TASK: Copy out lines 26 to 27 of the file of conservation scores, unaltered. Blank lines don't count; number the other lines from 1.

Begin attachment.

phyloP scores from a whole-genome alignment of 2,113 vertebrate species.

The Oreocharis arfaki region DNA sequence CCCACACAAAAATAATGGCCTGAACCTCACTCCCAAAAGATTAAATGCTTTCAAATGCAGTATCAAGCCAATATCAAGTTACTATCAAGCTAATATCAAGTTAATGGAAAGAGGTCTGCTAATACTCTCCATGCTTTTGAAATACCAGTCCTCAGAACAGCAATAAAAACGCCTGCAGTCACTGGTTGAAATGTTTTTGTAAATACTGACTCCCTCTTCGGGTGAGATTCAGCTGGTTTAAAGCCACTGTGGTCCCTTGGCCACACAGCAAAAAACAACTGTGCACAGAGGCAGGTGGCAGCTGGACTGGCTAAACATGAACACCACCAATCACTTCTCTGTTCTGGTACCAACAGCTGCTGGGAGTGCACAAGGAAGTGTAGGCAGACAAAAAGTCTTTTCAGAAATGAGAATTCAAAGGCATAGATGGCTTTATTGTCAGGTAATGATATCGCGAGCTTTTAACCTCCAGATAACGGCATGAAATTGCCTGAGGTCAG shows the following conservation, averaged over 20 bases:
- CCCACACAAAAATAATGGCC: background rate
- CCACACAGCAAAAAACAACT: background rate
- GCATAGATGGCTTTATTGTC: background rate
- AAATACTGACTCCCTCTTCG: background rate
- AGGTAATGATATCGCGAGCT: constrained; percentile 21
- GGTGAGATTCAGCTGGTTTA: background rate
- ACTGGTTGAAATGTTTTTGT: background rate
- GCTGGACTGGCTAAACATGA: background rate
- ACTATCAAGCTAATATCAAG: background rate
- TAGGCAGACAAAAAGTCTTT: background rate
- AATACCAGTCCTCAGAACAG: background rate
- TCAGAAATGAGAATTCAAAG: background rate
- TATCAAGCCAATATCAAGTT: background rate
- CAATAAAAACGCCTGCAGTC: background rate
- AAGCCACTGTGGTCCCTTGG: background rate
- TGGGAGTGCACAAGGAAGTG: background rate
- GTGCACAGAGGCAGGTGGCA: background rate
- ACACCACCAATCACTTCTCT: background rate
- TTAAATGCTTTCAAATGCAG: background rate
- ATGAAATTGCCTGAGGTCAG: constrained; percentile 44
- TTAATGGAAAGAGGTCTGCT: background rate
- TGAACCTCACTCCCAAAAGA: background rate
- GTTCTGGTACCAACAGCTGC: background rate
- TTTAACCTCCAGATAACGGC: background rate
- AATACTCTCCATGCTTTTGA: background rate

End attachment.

- TTTAACCTCCAGATAACGGC: background rate
- AATACTCTCCATGCTTTTGA: background rate